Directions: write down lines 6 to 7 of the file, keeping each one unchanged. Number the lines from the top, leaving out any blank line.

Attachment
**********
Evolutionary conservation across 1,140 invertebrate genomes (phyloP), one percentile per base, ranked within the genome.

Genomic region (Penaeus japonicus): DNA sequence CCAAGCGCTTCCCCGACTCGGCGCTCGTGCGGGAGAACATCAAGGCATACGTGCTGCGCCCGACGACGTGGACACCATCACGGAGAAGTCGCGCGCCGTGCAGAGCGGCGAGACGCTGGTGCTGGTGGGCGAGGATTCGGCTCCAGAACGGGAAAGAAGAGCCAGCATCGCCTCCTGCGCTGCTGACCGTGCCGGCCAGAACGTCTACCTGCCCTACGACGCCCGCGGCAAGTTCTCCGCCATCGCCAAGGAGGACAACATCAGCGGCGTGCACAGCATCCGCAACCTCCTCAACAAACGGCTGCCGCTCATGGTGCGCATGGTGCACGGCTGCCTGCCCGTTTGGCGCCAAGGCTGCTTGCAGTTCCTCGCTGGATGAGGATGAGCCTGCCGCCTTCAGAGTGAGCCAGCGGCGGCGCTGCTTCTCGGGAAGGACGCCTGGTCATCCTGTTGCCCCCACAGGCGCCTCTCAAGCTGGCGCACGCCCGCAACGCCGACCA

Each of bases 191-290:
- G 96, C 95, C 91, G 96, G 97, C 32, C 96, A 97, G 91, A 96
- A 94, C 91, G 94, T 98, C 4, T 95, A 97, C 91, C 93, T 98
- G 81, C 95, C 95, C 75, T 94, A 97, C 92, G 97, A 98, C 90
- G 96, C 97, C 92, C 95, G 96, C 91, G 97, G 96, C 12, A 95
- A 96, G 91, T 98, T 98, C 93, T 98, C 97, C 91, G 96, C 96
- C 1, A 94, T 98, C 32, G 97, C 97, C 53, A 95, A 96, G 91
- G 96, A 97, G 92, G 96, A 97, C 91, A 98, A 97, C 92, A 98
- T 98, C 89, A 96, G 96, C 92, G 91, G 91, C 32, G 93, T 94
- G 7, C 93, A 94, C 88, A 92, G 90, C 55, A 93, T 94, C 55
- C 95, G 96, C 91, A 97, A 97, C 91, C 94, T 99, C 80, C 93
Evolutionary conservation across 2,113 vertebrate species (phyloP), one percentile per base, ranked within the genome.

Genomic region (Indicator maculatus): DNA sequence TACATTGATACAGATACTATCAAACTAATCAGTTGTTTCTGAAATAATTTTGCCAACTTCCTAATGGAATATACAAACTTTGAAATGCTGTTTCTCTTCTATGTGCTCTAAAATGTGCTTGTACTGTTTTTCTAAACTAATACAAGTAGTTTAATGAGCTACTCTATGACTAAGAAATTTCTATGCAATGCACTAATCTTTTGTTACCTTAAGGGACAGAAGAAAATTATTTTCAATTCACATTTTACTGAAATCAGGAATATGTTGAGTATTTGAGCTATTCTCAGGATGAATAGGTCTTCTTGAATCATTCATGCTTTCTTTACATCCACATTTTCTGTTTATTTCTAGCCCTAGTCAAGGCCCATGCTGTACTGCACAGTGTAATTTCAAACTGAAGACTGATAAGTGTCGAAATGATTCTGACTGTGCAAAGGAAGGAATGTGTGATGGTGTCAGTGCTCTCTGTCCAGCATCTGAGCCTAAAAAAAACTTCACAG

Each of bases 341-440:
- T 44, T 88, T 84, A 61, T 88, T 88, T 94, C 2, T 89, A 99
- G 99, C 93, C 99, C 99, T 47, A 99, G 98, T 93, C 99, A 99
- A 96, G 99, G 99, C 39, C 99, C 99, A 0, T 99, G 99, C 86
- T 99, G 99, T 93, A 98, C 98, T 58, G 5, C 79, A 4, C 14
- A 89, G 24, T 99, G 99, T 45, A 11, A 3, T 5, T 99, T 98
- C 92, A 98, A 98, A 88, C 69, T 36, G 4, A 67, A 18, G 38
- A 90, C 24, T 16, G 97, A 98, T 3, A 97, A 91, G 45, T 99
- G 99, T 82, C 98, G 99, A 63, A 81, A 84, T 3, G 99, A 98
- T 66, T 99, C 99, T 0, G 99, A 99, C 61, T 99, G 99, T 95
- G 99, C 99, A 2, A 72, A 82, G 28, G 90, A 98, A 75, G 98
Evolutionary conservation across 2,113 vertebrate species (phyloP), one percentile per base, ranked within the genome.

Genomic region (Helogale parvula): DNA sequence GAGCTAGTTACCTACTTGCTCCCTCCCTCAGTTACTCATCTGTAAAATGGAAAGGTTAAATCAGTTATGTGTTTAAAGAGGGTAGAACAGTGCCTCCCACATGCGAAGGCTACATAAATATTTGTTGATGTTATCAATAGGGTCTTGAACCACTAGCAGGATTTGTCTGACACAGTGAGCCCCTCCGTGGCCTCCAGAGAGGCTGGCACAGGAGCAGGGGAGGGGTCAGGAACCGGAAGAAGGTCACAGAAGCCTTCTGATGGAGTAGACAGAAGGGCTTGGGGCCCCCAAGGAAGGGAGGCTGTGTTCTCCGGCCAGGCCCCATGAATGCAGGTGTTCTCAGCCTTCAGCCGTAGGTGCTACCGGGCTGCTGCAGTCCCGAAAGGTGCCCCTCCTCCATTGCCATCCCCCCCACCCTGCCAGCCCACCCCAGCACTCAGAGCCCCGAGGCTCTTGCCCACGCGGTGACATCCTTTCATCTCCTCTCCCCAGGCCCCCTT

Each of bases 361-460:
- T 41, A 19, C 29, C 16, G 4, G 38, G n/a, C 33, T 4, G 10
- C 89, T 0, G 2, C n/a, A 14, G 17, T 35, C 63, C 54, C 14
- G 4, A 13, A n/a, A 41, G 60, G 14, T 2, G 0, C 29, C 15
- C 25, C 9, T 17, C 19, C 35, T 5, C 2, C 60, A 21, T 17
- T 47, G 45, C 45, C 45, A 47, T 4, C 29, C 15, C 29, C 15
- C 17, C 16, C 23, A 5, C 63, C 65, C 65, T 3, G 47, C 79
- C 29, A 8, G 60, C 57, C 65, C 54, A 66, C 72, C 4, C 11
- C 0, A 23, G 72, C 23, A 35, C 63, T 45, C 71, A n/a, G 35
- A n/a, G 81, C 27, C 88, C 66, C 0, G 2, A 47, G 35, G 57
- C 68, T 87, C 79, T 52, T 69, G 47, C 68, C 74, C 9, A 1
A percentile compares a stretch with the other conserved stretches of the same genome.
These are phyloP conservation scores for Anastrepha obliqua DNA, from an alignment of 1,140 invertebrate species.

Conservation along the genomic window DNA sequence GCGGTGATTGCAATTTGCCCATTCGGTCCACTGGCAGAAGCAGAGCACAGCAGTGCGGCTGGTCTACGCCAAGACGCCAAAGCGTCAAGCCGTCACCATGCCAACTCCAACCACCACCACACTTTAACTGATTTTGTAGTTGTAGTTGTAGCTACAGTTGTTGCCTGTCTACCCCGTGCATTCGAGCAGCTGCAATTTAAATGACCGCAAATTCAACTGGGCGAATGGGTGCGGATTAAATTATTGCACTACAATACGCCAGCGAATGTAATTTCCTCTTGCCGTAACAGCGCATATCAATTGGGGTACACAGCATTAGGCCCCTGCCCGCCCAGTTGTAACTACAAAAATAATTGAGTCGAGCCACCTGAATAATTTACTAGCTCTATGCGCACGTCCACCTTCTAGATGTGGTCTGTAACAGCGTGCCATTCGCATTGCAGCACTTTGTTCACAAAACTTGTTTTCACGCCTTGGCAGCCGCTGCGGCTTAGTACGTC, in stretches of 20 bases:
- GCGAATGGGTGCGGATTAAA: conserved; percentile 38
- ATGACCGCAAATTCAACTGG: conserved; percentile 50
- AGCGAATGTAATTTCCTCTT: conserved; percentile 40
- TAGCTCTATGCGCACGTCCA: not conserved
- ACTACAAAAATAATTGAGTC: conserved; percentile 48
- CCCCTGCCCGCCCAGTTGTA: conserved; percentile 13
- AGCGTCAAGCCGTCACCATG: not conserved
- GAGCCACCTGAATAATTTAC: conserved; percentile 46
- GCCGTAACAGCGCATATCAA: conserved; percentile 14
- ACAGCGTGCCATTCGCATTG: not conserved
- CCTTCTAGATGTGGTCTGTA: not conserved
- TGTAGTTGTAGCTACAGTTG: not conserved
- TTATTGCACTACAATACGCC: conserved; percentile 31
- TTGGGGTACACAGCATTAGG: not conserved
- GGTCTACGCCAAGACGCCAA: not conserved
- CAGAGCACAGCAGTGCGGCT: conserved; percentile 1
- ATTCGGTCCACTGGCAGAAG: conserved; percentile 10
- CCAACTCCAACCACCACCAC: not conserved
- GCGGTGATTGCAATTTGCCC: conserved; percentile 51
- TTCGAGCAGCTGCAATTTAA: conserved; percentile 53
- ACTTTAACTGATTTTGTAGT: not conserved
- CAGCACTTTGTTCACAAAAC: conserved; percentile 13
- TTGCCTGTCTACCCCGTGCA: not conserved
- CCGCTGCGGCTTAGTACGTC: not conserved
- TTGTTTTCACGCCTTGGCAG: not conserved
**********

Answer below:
- G 81, C 95, C 95, C 75, T 94, A 97, C 92, G 97, A 98, C 90
- G 96, C 97, C 92, C 95, G 96, C 91, G 97, G 96, C 12, A 95